Maximum likelihood optimization of reaction coordinates

Authors: Clemens Moritz and Raffaela Cabriolu

This module implements an OpenPathSampling library that provides a maximum likelihood analysis to obtain an optimal reaction coordinate by combining multiple collective variables.

Purpose of Module

OpenPathSampling (OPS) is a software package that simulates complex processes using path sampling techniques and yields reactive trajectories between states of interest in a given system. However, such trajectories do not automatically lead to a physical understanding of the reaction mechanism. To gain such an understanding it is desirable to find a set of collective variables (CVs) that carry physically important information about the process.

The size and the shape of a crystalline cluster in a freezing liquid, the number of native contacts in a folding protein or bond length and bond angles in chemical reactions are examples of such CVs. The aim of this module is to find an optimized combination of multiple CVs into a single coordinate, that monitors the progress of the reaction. Such a coordinate is commonly called a reaction coordinate.

In methods used to study complex processes, having a good reaction coordinate either significantly improves their efficiency or it is a prerequisite for the reliability of their results.

The reaction coordinate is constructed by optimizing the likelihood function

L = \prod_{\mathrm{yes}} p(r(q_i)) ~ \prod_{\mathrm{no}} (1-p(r(q_i))),

where r is a reaction coordinate model that combines several CVs, q_i, into a reaction coordinate and p is the probability model that maps this coordinate to a probability of having a successful outcome (yes). The definition of a successful outcome depends on the chosen probability model. Both r and p depend on a set of coefficients that are used to maximize L.

For more details on the method, please refer to the references given in Background Information.

Classes and objects implemented in this module:

  • TargetFunctionDescription class. Wrapper around functions that carries additional information such as the number of parameters which shall be varied during subsequent optimization.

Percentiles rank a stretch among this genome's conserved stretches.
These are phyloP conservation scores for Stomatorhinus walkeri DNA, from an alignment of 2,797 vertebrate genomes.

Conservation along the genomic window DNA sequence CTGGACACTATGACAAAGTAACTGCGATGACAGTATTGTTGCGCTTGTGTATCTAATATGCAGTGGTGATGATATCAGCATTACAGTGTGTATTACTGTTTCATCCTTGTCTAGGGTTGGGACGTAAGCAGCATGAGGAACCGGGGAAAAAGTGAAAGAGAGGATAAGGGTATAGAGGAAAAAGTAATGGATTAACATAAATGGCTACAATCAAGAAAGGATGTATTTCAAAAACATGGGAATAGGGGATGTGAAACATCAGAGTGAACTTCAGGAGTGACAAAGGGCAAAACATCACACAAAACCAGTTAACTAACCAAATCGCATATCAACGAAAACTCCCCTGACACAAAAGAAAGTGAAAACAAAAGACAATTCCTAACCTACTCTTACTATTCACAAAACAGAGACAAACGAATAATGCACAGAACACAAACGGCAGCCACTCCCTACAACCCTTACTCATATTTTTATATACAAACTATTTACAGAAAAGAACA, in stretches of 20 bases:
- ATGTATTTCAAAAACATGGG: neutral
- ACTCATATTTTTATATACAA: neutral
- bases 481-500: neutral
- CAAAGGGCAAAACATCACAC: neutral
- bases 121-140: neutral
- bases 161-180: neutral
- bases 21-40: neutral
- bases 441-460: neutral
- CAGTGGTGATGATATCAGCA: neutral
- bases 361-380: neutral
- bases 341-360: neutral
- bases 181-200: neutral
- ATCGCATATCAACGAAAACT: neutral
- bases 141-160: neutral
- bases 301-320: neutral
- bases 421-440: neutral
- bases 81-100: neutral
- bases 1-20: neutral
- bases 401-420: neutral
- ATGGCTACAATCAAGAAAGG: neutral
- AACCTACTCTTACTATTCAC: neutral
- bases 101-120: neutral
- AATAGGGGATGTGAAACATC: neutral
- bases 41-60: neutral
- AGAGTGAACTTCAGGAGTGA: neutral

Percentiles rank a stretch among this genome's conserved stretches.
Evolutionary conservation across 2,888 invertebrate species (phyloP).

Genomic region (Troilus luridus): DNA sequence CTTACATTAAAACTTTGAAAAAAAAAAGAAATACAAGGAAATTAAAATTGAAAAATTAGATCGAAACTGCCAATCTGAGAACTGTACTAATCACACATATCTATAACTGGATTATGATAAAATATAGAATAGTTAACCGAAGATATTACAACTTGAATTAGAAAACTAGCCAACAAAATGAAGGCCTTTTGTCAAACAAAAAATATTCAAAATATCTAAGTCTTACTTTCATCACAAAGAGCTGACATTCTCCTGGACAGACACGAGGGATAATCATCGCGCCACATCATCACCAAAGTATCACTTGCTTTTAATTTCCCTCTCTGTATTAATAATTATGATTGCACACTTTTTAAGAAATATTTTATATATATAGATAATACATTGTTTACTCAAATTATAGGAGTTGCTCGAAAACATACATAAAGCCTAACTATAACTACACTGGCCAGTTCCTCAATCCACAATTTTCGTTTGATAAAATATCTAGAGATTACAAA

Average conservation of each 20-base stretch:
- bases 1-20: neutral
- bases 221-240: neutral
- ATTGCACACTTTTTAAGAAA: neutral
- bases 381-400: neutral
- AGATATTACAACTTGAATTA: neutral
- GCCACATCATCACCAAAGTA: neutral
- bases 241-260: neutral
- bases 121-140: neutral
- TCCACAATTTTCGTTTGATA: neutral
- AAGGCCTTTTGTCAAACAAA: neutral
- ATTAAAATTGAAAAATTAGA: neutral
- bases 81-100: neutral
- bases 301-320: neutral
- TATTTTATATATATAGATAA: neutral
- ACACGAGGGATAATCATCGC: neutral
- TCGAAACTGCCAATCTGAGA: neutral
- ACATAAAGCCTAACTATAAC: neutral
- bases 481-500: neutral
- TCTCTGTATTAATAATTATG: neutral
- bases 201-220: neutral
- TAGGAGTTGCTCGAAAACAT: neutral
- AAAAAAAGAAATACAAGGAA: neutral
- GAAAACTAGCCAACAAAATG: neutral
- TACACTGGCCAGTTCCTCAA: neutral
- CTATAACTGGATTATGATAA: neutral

• REACTION_COORDINATE_MODELS dictionary of objects of the class TargetFunctionDescription. Collection of commonly used reaction coordinate models. At the moment two combinations of collective variables are available: a linear function, and a quadratic function. Additionally the user can define custom functions.
  • PROBABILITY_MODELS dictionary of objects of the class TargetFunctionDescription. Collection of commonly used probability models. At the moment two functions are available: a sigmoidal function as a model for committor probabilities and a symmetric peaked function as a model for the probability of finding a transition path starting from the configuration r.
  • MaxLikelihoodCVAnalysis class. It implements the maximum likelihood analysis. There are two methods implemented: one for optimization based on committor probabilities, using an openpathsampling.ShootingPointAnalysis object (optimize_from_spa), and an other one where the user can perform optimizations for custom problems, using the optimize method.

Background Information

This module is built on the OpenPathSampling library. More information about it are given in the following links:

Information about the method can be found in these publications:

  • Peters, B. & Trout, B. L. “Obtaining reaction coordinates by likelihood maximization.” J. Chem. Phys. 125, 54108 (2006).
  • Peters, B., Beckham, G. T. & Trout, B. L. “Extensions to the likelihood maximization approach for finding reaction coordinates.” J. Chem. Phys. 127, 34109 (2007).
  • Peters, B. “Reaction Coordinates and Mechanistic Hypothesis Tests.” Annu. Rev. Phys. Chem. 67, annurev-physchem-040215-112215 (2016).


To test this module you need to download the source files package (see the Source Code section below) and install it using python install from the root directory of the package. In the ops_maxlikelihood/tests folder type nosetests to test the module using the nose package.


The example of the Maximum Likelihood module on the 2D toy model implemented in OPS is given in the directory examples. Open it using jupyter notebook ExampleMaximumLikelihood2DToyModel.ipynb (see Jupyter notebook documentation at for more details).